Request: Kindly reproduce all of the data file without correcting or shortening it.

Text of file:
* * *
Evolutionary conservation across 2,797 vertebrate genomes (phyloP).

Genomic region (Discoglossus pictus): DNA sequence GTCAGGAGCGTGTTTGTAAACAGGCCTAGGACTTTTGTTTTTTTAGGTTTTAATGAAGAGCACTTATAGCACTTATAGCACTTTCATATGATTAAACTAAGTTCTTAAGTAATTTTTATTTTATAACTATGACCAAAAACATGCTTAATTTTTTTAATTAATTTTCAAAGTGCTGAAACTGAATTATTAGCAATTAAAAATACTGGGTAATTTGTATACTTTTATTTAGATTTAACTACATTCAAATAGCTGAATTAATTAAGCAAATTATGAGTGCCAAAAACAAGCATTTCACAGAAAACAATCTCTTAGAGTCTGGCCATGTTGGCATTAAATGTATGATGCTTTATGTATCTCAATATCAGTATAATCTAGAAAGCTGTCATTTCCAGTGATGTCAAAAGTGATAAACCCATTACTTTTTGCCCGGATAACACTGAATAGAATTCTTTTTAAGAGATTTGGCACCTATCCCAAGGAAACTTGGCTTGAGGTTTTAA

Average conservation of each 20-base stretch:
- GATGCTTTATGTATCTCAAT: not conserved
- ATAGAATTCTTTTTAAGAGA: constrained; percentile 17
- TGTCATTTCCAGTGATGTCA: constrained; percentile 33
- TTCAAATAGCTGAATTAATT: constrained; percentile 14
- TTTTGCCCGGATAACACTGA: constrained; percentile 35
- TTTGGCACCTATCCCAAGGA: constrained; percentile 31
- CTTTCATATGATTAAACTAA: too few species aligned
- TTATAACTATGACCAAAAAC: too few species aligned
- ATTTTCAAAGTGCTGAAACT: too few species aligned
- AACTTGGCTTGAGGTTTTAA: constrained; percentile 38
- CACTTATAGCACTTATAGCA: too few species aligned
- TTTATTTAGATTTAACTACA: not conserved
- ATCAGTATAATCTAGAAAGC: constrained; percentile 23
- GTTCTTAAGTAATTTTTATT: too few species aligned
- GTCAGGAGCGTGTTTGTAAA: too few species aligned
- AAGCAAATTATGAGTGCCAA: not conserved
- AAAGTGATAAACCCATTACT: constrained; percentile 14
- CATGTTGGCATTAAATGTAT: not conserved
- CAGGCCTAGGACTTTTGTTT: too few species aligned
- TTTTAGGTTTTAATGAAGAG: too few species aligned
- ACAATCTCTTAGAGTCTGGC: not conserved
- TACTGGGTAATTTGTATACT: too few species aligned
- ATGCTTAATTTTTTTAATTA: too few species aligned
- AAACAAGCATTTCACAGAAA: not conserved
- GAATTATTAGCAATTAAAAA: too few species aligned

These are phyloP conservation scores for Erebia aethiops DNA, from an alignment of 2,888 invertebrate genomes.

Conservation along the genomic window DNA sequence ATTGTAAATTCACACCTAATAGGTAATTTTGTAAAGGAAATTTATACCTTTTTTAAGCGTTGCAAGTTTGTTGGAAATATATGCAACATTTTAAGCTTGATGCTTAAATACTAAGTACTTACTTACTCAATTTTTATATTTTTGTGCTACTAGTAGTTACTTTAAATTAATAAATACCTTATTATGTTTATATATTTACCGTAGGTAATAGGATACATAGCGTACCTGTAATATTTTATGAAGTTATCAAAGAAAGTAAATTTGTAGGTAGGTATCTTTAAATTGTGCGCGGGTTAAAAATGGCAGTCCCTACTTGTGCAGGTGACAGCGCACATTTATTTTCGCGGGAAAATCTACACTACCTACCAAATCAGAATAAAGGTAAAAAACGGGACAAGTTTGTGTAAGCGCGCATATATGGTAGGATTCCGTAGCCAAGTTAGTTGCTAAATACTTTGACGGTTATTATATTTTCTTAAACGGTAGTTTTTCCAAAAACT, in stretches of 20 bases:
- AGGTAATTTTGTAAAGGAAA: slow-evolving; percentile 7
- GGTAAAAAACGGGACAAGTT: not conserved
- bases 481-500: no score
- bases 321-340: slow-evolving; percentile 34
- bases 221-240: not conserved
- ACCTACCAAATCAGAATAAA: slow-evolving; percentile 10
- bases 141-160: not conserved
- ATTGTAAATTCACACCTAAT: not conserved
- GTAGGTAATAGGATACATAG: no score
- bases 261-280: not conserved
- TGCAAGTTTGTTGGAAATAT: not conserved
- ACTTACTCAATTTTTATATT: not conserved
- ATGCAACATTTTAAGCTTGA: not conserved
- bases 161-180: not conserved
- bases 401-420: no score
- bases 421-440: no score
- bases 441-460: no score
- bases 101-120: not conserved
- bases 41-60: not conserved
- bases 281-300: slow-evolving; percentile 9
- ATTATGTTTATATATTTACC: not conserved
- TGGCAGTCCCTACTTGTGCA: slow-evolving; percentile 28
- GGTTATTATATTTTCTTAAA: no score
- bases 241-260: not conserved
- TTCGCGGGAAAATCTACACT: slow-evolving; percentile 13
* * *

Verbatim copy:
Evolutionary conservation across 2,797 vertebrate genomes (phyloP).

Genomic region (Discoglossus pictus): DNA sequence GTCAGGAGCGTGTTTGTAAACAGGCCTAGGACTTTTGTTTTTTTAGGTTTTAATGAAGAGCACTTATAGCACTTATAGCACTTTCATATGATTAAACTAAGTTCTTAAGTAATTTTTATTTTATAACTATGACCAAAAACATGCTTAATTTTTTTAATTAATTTTCAAAGTGCTGAAACTGAATTATTAGCAATTAAAAATACTGGGTAATTTGTATACTTTTATTTAGATTTAACTACATTCAAATAGCTGAATTAATTAAGCAAATTATGAGTGCCAAAAACAAGCATTTCACAGAAAACAATCTCTTAGAGTCTGGCCATGTTGGCATTAAATGTATGATGCTTTATGTATCTCAATATCAGTATAATCTAGAAAGCTGTCATTTCCAGTGATGTCAAAAGTGATAAACCCATTACTTTTTGCCCGGATAACACTGAATAGAATTCTTTTTAAGAGATTTGGCACCTATCCCAAGGAAACTTGGCTTGAGGTTTTAA

Average conservation of each 20-base stretch:
- GATGCTTTATGTATCTCAAT: not conserved
- ATAGAATTCTTTTTAAGAGA: constrained; percentile 17
- TGTCATTTCCAGTGATGTCA: constrained; percentile 33
- TTCAAATAGCTGAATTAATT: constrained; percentile 14
- TTTTGCCCGGATAACACTGA: constrained; percentile 35
- TTTGGCACCTATCCCAAGGA: constrained; percentile 31
- CTTTCATATGATTAAACTAA: too few species aligned
- TTATAACTATGACCAAAAAC: too few species aligned
- ATTTTCAAAGTGCTGAAACT: too few species aligned
- AACTTGGCTTGAGGTTTTAA: constrained; percentile 38
- CACTTATAGCACTTATAGCA: too few species aligned
- TTTATTTAGATTTAACTACA: not conserved
- ATCAGTATAATCTAGAAAGC: constrained; percentile 23
- GTTCTTAAGTAATTTTTATT: too few species aligned
- GTCAGGAGCGTGTTTGTAAA: too few species aligned
- AAGCAAATTATGAGTGCCAA: not conserved
- AAAGTGATAAACCCATTACT: constrained; percentile 14
- CATGTTGGCATTAAATGTAT: not conserved
- CAGGCCTAGGACTTTTGTTT: too few species aligned
- TTTTAGGTTTTAATGAAGAG: too few species aligned
- ACAATCTCTTAGAGTCTGGC: not conserved
- TACTGGGTAATTTGTATACT: too few species aligned
- ATGCTTAATTTTTTTAATTA: too few species aligned
- AAACAAGCATTTCACAGAAA: not conserved
- GAATTATTAGCAATTAAAAA: too few species aligned

These are phyloP conservation scores for Erebia aethiops DNA, from an alignment of 2,888 invertebrate genomes.

Conservation along the genomic window DNA sequence ATTGTAAATTCACACCTAATAGGTAATTTTGTAAAGGAAATTTATACCTTTTTTAAGCGTTGCAAGTTTGTTGGAAATATATGCAACATTTTAAGCTTGATGCTTAAATACTAAGTACTTACTTACTCAATTTTTATATTTTTGTGCTACTAGTAGTTACTTTAAATTAATAAATACCTTATTATGTTTATATATTTACCGTAGGTAATAGGATACATAGCGTACCTGTAATATTTTATGAAGTTATCAAAGAAAGTAAATTTGTAGGTAGGTATCTTTAAATTGTGCGCGGGTTAAAAATGGCAGTCCCTACTTGTGCAGGTGACAGCGCACATTTATTTTCGCGGGAAAATCTACACTACCTACCAAATCAGAATAAAGGTAAAAAACGGGACAAGTTTGTGTAAGCGCGCATATATGGTAGGATTCCGTAGCCAAGTTAGTTGCTAAATACTTTGACGGTTATTATATTTTCTTAAACGGTAGTTTTTCCAAAAACT, in stretches of 20 bases:
- AGGTAATTTTGTAAAGGAAA: slow-evolving; percentile 7
- GGTAAAAAACGGGACAAGTT: not conserved
- bases 481-500: no score
- bases 321-340: slow-evolving; percentile 34
- bases 221-240: not conserved
- ACCTACCAAATCAGAATAAA: slow-evolving; percentile 10
- bases 141-160: not conserved
- ATTGTAAATTCACACCTAAT: not conserved
- GTAGGTAATAGGATACATAG: no score
- bases 261-280: not conserved
- TGCAAGTTTGTTGGAAATAT: not conserved
- ACTTACTCAATTTTTATATT: not conserved
- ATGCAACATTTTAAGCTTGA: not conserved
- bases 161-180: not conserved
- bases 401-420: no score
- bases 421-440: no score
- bases 441-460: no score
- bases 101-120: not conserved
- bases 41-60: not conserved
- bases 281-300: slow-evolving; percentile 9
- ATTATGTTTATATATTTACC: not conserved
- TGGCAGTCCCTACTTGTGCA: slow-evolving; percentile 28
- GGTTATTATATTTTCTTAAA: no score
- bases 241-260: not conserved
- TTCGCGGGAAAATCTACACT: slow-evolving; percentile 13